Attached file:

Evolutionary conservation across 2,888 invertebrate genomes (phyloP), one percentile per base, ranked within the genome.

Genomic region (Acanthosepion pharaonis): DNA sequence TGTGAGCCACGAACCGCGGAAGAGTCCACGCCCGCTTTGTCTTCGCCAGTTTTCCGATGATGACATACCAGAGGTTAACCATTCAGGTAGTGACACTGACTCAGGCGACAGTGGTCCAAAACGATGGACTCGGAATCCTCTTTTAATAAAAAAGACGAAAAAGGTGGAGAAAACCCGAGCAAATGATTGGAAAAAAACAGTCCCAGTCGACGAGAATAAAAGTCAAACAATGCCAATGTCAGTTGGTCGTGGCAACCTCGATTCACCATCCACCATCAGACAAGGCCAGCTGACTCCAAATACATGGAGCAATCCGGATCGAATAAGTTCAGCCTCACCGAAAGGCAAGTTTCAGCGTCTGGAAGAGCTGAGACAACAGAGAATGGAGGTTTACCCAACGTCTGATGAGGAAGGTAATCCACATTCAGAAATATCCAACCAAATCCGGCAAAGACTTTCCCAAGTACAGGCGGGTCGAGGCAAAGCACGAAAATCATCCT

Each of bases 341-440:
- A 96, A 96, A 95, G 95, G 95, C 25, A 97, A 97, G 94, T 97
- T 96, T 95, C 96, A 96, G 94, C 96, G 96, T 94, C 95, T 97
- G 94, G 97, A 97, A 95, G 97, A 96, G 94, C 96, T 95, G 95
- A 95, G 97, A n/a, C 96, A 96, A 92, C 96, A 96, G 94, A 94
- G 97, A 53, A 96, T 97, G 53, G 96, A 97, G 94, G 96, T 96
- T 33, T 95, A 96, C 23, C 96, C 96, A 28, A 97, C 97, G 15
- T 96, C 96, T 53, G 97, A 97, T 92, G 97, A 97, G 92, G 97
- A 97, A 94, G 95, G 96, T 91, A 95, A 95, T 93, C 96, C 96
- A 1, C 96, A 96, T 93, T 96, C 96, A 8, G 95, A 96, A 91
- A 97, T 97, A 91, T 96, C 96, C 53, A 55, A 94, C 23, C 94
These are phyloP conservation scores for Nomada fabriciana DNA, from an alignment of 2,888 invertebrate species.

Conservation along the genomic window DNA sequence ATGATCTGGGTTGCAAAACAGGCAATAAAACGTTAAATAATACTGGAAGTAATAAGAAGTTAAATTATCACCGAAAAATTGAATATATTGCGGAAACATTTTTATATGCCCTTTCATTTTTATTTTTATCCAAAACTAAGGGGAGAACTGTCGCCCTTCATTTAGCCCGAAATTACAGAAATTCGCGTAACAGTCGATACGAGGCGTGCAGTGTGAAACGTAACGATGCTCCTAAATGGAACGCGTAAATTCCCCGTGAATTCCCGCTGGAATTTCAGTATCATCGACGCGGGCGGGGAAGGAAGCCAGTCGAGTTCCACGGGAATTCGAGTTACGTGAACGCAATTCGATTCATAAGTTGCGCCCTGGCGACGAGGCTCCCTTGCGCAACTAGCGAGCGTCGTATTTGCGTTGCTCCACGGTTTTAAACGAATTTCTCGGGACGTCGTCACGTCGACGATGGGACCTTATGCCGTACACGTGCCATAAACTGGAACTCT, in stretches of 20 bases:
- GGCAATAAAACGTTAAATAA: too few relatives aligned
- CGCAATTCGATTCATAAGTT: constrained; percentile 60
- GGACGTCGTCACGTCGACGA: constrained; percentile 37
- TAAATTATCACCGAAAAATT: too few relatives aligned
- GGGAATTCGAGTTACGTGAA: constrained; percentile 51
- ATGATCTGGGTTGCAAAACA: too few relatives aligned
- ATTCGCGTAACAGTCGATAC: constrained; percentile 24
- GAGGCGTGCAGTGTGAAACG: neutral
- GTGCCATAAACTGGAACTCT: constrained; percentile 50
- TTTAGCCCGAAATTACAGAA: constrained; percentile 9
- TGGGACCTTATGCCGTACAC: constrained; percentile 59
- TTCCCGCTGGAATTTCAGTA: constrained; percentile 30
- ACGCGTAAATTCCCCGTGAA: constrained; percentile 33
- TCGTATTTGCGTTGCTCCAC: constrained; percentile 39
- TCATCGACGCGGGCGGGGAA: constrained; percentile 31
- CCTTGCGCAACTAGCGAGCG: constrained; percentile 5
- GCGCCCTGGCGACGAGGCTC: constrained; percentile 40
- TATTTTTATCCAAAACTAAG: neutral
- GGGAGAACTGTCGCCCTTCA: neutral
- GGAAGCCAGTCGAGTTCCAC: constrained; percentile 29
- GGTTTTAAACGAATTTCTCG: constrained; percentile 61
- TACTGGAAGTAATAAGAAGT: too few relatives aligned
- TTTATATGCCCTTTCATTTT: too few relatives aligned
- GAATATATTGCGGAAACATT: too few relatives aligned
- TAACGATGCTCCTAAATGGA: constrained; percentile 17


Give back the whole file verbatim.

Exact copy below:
Evolutionary conservation across 2,888 invertebrate genomes (phyloP), one percentile per base, ranked within the genome.

Genomic region (Acanthosepion pharaonis): DNA sequence TGTGAGCCACGAACCGCGGAAGAGTCCACGCCCGCTTTGTCTTCGCCAGTTTTCCGATGATGACATACCAGAGGTTAACCATTCAGGTAGTGACACTGACTCAGGCGACAGTGGTCCAAAACGATGGACTCGGAATCCTCTTTTAATAAAAAAGACGAAAAAGGTGGAGAAAACCCGAGCAAATGATTGGAAAAAAACAGTCCCAGTCGACGAGAATAAAAGTCAAACAATGCCAATGTCAGTTGGTCGTGGCAACCTCGATTCACCATCCACCATCAGACAAGGCCAGCTGACTCCAAATACATGGAGCAATCCGGATCGAATAAGTTCAGCCTCACCGAAAGGCAAGTTTCAGCGTCTGGAAGAGCTGAGACAACAGAGAATGGAGGTTTACCCAACGTCTGATGAGGAAGGTAATCCACATTCAGAAATATCCAACCAAATCCGGCAAAGACTTTCCCAAGTACAGGCGGGTCGAGGCAAAGCACGAAAATCATCCT

Each of bases 341-440:
- A 96, A 96, A 95, G 95, G 95, C 25, A 97, A 97, G 94, T 97
- T 96, T 95, C 96, A 96, G 94, C 96, G 96, T 94, C 95, T 97
- G 94, G 97, A 97, A 95, G 97, A 96, G 94, C 96, T 95, G 95
- A 95, G 97, A n/a, C 96, A 96, A 92, C 96, A 96, G 94, A 94
- G 97, A 53, A 96, T 97, G 53, G 96, A 97, G 94, G 96, T 96
- T 33, T 95, A 96, C 23, C 96, C 96, A 28, A 97, C 97, G 15
- T 96, C 96, T 53, G 97, A 97, T 92, G 97, A 97, G 92, G 97
- A 97, A 94, G 95, G 96, T 91, A 95, A 95, T 93, C 96, C 96
- A 1, C 96, A 96, T 93, T 96, C 96, A 8, G 95, A 96, A 91
- A 97, T 97, A 91, T 96, C 96, C 53, A 55, A 94, C 23, C 94
These are phyloP conservation scores for Nomada fabriciana DNA, from an alignment of 2,888 invertebrate species.

Conservation along the genomic window DNA sequence ATGATCTGGGTTGCAAAACAGGCAATAAAACGTTAAATAATACTGGAAGTAATAAGAAGTTAAATTATCACCGAAAAATTGAATATATTGCGGAAACATTTTTATATGCCCTTTCATTTTTATTTTTATCCAAAACTAAGGGGAGAACTGTCGCCCTTCATTTAGCCCGAAATTACAGAAATTCGCGTAACAGTCGATACGAGGCGTGCAGTGTGAAACGTAACGATGCTCCTAAATGGAACGCGTAAATTCCCCGTGAATTCCCGCTGGAATTTCAGTATCATCGACGCGGGCGGGGAAGGAAGCCAGTCGAGTTCCACGGGAATTCGAGTTACGTGAACGCAATTCGATTCATAAGTTGCGCCCTGGCGACGAGGCTCCCTTGCGCAACTAGCGAGCGTCGTATTTGCGTTGCTCCACGGTTTTAAACGAATTTCTCGGGACGTCGTCACGTCGACGATGGGACCTTATGCCGTACACGTGCCATAAACTGGAACTCT, in stretches of 20 bases:
- GGCAATAAAACGTTAAATAA: too few relatives aligned
- CGCAATTCGATTCATAAGTT: constrained; percentile 60
- GGACGTCGTCACGTCGACGA: constrained; percentile 37
- TAAATTATCACCGAAAAATT: too few relatives aligned
- GGGAATTCGAGTTACGTGAA: constrained; percentile 51
- ATGATCTGGGTTGCAAAACA: too few relatives aligned
- ATTCGCGTAACAGTCGATAC: constrained; percentile 24
- GAGGCGTGCAGTGTGAAACG: neutral
- GTGCCATAAACTGGAACTCT: constrained; percentile 50
- TTTAGCCCGAAATTACAGAA: constrained; percentile 9
- TGGGACCTTATGCCGTACAC: constrained; percentile 59
- TTCCCGCTGGAATTTCAGTA: constrained; percentile 30
- ACGCGTAAATTCCCCGTGAA: constrained; percentile 33
- TCGTATTTGCGTTGCTCCAC: constrained; percentile 39
- TCATCGACGCGGGCGGGGAA: constrained; percentile 31
- CCTTGCGCAACTAGCGAGCG: constrained; percentile 5
- GCGCCCTGGCGACGAGGCTC: constrained; percentile 40
- TATTTTTATCCAAAACTAAG: neutral
- GGGAGAACTGTCGCCCTTCA: neutral
- GGAAGCCAGTCGAGTTCCAC: constrained; percentile 29
- GGTTTTAAACGAATTTCTCG: constrained; percentile 61
- TACTGGAAGTAATAAGAAGT: too few relatives aligned
- TTTATATGCCCTTTCATTTT: too few relatives aligned
- GAATATATTGCGGAAACATT: too few relatives aligned
- TAACGATGCTCCTAAATGGA: constrained; percentile 17